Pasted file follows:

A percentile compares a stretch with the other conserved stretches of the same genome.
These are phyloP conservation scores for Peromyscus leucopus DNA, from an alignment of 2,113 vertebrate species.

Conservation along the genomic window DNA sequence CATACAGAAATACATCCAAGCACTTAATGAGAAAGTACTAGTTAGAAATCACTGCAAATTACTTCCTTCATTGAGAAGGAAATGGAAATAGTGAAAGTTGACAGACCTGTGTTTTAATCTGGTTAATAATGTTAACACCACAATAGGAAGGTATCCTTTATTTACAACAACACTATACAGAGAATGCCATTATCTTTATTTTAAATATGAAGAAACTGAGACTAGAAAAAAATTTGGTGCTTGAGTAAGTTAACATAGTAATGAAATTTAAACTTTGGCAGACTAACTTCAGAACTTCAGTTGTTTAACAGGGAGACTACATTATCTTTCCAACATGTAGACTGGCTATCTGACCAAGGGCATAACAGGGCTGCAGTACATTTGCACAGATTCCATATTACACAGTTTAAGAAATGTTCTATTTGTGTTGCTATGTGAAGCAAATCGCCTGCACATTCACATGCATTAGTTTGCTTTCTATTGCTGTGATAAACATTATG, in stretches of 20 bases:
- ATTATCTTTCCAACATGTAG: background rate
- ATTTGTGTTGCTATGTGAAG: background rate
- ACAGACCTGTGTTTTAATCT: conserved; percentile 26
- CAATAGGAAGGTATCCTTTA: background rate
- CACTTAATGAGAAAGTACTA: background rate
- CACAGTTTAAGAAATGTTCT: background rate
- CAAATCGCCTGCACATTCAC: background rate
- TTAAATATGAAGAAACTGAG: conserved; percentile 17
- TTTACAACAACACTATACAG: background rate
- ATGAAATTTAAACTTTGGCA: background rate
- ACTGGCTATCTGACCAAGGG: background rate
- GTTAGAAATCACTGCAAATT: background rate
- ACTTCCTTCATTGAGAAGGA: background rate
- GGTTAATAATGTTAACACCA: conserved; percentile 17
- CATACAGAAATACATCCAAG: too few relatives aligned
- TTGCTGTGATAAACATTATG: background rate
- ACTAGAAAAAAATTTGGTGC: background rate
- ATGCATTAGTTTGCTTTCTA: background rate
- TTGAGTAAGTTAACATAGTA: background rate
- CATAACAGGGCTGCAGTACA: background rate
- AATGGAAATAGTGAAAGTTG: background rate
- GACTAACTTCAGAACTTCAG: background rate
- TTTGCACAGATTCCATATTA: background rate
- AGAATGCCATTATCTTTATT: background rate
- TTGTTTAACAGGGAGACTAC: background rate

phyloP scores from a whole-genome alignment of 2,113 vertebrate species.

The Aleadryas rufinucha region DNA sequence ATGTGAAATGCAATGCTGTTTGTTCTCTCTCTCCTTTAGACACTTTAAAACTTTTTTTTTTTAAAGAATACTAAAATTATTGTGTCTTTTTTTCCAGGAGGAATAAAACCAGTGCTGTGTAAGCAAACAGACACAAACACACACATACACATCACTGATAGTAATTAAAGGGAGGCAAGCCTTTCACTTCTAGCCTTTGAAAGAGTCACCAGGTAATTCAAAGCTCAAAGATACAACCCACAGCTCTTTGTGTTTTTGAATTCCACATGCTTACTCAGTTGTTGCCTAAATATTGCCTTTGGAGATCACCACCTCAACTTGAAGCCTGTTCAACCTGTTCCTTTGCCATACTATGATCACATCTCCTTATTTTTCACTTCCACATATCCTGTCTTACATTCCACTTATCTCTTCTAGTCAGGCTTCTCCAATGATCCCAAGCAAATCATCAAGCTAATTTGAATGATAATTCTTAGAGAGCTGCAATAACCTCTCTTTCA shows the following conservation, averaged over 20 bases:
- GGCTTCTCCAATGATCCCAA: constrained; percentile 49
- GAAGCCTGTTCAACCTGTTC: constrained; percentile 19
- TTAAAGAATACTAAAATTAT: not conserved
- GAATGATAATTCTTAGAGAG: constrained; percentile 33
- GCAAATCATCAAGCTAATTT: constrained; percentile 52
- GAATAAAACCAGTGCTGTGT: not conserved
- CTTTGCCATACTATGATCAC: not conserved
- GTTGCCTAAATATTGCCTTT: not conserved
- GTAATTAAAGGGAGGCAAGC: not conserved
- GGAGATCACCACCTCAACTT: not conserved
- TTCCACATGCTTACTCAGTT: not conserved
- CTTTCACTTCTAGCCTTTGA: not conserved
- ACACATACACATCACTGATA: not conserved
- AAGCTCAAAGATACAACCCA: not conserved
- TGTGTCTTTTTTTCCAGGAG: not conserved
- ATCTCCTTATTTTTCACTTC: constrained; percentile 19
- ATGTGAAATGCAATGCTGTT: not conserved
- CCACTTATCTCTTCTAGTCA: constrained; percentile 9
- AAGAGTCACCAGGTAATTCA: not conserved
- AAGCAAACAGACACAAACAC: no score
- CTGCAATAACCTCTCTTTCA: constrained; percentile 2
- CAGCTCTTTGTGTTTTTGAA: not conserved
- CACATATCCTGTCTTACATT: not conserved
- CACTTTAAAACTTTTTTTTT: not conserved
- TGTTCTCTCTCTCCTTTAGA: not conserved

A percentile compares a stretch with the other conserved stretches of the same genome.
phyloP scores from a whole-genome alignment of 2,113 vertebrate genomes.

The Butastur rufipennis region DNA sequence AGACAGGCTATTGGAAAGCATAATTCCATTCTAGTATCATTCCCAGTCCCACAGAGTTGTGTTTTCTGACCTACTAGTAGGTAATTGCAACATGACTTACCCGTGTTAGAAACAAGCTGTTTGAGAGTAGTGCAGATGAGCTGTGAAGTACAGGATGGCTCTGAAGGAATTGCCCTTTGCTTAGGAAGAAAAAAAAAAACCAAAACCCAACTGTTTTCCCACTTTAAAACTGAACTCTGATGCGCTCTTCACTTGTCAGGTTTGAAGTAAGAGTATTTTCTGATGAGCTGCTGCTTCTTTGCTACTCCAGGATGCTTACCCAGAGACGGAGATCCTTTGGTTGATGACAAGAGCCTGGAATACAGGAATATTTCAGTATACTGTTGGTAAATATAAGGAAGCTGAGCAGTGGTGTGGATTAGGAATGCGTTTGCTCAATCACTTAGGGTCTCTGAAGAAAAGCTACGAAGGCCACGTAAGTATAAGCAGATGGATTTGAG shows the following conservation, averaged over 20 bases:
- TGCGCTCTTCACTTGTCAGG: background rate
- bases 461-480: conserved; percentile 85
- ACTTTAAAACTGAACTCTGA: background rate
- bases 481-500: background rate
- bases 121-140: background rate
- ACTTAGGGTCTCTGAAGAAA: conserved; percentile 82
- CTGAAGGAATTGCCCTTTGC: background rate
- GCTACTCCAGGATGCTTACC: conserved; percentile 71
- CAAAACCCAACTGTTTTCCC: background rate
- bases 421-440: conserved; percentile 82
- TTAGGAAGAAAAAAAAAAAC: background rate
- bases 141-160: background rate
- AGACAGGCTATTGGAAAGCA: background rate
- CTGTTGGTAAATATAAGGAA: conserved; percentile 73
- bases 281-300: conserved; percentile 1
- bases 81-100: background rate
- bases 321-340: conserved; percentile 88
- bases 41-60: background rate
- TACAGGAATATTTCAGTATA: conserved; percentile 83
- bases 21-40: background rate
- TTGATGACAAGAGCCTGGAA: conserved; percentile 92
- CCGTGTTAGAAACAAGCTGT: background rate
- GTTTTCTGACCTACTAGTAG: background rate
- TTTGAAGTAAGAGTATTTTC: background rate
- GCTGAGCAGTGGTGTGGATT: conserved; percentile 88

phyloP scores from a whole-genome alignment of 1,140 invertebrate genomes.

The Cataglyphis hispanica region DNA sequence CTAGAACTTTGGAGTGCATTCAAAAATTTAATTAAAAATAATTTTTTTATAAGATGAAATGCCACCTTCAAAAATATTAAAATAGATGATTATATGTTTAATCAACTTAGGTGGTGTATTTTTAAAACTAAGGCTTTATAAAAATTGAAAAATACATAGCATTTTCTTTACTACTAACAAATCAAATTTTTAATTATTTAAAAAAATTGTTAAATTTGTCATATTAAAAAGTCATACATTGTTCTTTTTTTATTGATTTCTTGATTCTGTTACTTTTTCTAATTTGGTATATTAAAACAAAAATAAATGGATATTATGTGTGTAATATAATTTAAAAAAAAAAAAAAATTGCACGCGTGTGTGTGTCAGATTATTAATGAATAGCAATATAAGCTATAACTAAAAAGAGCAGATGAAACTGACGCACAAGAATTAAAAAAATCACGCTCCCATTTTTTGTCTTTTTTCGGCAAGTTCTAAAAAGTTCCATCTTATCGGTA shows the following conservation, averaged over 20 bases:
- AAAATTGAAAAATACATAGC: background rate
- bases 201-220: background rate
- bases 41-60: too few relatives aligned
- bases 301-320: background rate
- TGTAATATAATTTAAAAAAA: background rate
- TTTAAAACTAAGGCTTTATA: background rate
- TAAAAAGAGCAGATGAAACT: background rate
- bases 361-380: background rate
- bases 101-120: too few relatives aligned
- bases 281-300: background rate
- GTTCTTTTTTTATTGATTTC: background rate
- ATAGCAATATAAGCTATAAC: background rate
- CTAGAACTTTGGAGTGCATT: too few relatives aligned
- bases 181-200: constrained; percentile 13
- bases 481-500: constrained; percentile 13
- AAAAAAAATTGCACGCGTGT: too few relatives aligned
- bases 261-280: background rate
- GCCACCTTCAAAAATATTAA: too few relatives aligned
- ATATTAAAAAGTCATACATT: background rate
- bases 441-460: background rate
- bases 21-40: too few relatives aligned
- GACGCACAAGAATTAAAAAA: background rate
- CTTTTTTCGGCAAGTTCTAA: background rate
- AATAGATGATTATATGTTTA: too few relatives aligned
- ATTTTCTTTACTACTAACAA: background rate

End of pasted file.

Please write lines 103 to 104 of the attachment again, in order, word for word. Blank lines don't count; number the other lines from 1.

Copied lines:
- GCCACCTTCAAAAATATTAA: too few relatives aligned
- ATATTAAAAAGTCATACATT: background rate